He was short circuiting again. Was that what he remembered of instructions in his office? A confused muddle of evacuation and waiting for help, a situation no one fully understood or knew how to deal with? Dale could only imagine the shock and trauma underlying it. Roger wasn’t sure where he was or when he was, and his confusion overlaid this place, which like him, faded between woodland and ruins. His energy dominated it. Warped it. Dale’s fingers closed on the glasses frames in his pocket, and on impulse he pulled them out and offered them. A real and inescapable link to the man who had lost them here.

“Are these yours? I found them in the clearing on Mustang Hill. Darcy said you often lost things.”
“Oh I’m always losing glasses.” Roger smiled at the frames, an absent minded smile before he turned back to the horse. “Just look at that. Beautiful thing, isn’t it?”

In desperation, Dale stood up, ransacking his brain for inspiration.

Ok, he’s not hearing me. What the bloody hell do I do now? David, for pete’s sake, you got me into this, give me some help!

You’re clutching on as tightly as he is, let go and let me through.

Reflexively, Dale squeezed his hand on the crystal in his pocket and realised how focused he was. To the exclusion of all else, he was blocking out everything but Roger. It took effort to breathe, to let go, to try to find that sense of balance again, to once more pull on that image of the kitchen. Familiar faces. Familiar voices. Being safe. Belonging there. It lifted him again. He felt his breathing slow a little, and it brought some perspective back to the clearing. The trees were just trees. The rocks were just rocks. The only sound was the wind through the bare branches. Bandit was visible in the distance, among the shadowy trunks of the aspens. Flynn and Jasper appeared a long way off, on the far side of the clearing, walking slowly amongst the rough stones and talking. They didn’t appear aware of him or of what was happening. David was walking from the direction of the woods, shirtsleeves rolled above his elbows, tall and hatless with thick, dark hair that stood out around his head as if he was used to bad weather and didn’t care, and a casually easy stride that wasn’t bothered by rough ground. He wore riding boots and he walked past Dale, giving him a brief look Dale recognised.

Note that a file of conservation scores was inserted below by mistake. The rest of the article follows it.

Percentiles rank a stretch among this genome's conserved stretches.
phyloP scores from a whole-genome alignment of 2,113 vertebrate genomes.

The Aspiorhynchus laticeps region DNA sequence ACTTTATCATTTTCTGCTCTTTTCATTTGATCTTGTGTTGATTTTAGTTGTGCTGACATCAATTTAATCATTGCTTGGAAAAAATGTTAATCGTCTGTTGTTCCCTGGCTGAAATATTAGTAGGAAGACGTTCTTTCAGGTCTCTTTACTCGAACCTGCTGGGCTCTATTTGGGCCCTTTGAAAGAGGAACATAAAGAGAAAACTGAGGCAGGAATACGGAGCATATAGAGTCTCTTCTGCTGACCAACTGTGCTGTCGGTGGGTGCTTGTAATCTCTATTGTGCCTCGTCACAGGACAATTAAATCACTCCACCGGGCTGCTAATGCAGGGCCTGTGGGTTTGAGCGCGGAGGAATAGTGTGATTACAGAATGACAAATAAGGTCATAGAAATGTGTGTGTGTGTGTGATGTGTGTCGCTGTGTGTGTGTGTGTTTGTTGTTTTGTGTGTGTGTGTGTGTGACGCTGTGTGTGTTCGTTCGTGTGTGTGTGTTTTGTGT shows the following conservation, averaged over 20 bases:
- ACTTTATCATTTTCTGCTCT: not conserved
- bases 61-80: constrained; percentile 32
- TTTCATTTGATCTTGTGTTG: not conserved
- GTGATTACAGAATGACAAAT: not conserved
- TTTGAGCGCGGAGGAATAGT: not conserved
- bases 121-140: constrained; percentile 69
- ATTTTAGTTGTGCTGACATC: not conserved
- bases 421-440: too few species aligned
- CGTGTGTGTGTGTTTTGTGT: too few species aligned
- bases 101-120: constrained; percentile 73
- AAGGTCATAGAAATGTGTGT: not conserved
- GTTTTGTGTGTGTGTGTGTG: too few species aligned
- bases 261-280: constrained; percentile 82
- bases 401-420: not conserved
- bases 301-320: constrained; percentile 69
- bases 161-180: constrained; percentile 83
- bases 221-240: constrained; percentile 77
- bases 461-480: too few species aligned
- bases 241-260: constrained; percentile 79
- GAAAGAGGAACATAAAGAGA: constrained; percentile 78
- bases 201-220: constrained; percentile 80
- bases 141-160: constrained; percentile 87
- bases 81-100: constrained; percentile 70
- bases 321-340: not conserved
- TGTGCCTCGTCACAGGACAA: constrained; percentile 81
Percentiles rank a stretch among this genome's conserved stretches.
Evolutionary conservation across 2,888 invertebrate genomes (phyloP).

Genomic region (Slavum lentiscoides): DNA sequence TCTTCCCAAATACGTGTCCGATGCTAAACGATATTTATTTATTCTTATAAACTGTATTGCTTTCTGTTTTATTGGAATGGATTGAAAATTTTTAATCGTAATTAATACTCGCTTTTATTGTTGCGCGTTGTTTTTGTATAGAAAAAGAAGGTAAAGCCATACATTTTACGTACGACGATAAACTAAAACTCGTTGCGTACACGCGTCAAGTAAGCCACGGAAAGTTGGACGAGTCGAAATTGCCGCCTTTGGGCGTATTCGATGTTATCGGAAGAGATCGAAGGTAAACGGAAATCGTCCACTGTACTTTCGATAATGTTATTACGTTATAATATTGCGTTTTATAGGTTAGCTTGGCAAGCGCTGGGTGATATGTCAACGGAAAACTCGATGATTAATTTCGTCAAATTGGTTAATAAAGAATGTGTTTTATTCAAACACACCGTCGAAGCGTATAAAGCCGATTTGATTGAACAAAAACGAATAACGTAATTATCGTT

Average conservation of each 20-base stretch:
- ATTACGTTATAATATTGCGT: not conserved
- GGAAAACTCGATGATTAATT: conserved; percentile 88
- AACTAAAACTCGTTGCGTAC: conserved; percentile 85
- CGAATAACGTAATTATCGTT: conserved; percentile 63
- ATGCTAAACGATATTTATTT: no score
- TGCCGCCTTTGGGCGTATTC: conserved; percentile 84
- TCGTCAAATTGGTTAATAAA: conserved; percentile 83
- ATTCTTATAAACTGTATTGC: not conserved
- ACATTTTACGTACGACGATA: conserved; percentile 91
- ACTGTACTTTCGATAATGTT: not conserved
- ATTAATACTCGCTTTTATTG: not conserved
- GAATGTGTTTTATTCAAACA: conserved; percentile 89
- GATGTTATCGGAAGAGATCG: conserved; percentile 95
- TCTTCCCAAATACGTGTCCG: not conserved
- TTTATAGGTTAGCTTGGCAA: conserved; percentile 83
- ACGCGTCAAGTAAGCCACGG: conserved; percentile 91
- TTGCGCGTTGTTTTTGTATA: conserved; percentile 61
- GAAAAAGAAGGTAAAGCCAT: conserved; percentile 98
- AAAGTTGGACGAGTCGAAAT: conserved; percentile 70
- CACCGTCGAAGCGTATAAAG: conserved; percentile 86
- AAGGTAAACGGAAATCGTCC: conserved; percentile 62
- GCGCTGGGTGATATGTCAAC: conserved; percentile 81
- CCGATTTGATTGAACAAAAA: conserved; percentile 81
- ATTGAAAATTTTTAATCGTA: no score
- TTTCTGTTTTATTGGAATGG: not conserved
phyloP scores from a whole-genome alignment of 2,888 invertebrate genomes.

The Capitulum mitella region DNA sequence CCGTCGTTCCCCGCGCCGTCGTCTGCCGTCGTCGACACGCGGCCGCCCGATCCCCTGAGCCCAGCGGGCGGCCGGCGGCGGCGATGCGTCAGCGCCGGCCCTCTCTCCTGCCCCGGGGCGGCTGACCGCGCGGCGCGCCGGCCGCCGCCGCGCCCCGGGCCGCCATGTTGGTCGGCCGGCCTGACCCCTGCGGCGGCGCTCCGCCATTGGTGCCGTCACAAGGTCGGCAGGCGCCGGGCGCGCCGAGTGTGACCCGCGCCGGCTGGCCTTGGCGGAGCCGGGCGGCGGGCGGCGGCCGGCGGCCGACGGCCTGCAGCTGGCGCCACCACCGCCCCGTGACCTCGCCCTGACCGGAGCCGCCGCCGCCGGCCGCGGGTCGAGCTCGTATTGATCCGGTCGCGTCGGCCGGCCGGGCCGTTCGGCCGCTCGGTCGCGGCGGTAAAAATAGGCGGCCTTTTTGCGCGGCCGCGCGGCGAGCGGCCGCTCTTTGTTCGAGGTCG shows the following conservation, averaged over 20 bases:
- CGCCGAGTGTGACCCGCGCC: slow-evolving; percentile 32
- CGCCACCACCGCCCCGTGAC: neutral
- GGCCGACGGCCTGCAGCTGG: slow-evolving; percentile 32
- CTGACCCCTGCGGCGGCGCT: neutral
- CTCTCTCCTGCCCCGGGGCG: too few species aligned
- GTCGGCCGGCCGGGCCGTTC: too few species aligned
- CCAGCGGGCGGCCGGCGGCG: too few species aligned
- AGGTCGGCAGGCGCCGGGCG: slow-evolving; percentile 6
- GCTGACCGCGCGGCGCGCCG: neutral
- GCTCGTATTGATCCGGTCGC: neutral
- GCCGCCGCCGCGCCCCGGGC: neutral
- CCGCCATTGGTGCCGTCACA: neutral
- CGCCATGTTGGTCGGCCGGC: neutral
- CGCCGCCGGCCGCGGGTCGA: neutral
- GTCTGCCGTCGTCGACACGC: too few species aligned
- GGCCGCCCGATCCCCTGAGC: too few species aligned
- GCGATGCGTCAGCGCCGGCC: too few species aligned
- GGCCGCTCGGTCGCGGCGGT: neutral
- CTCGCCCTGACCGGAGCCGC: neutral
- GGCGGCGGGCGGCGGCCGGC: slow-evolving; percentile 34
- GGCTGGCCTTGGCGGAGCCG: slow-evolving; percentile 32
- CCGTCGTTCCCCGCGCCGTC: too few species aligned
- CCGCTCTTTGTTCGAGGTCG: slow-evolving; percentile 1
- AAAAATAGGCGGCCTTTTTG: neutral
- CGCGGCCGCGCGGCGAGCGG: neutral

About bloody time.

It wasn’t dismissive; it more affectionately exasperated. Like the glance across the kitchen table in the dream there was a camaraderie to it, the same feel of silent co ordination Dale felt when he dug a ditch with one of the others, cleared a river, mended a fence, both of them focused on the same task.

Roger was still watching the horse. His face surprisingly gentle, David crouched down on the grass beside the stone and put his hand into Roger’s, taking it and holding it with a tenderness that made Dale’s throat squeeze painfully.

Almost immediately Roger looked around at him, and David spoke to him for some time, his face close to Roger’s – too softly for Dale to hear the words, but gradually he saw Roger’s gaze sharpen and his face change and lighten into recognition in a way that hurt even more to watch. When David drew gently on his hand, Roger slowly got up and turned away from the white mustang, walking with him. Dale followed after them, away from the ruins, towards the woods. An unhurried pace, David walking with his hand holding Roger’s, and as they walked the ground seemed to slowly contract, so that they were no longer on grass but on the hard, snow dusted earth of the clearing. David and Roger walked slowly together into the dim woods, on the path that led down to the hay meadows, and Dale walked with them.

Flynn called sharply, and a moment later Flynn and Jasper jogged through the trees and joined him on the path, Flynn taking a tight grip on Dale’s hand. His fingers were warm, calloused, very real, and Dale gripped tightly to them. Jasper walked close against his other side, his shoulder against Dale’s, and Bandit paced after them. Neither Roger nor David turned, and they were gradually getting further ahead, as though the ground they walked on was easier. Light was getting stronger in the heavy grey sky, the snow was falling thicker, and as they emerged from the woodland it was laying on the grass and outlining the hills in the distance, whitening the air and already half an inch deep. The shadowy figures of the mares stood silently higher up on the dark pasture, watching, their foals pressed close against their sides. Bandit paced out onto the snowy pasture and stood still below his herd, watching, his ears sharply forward.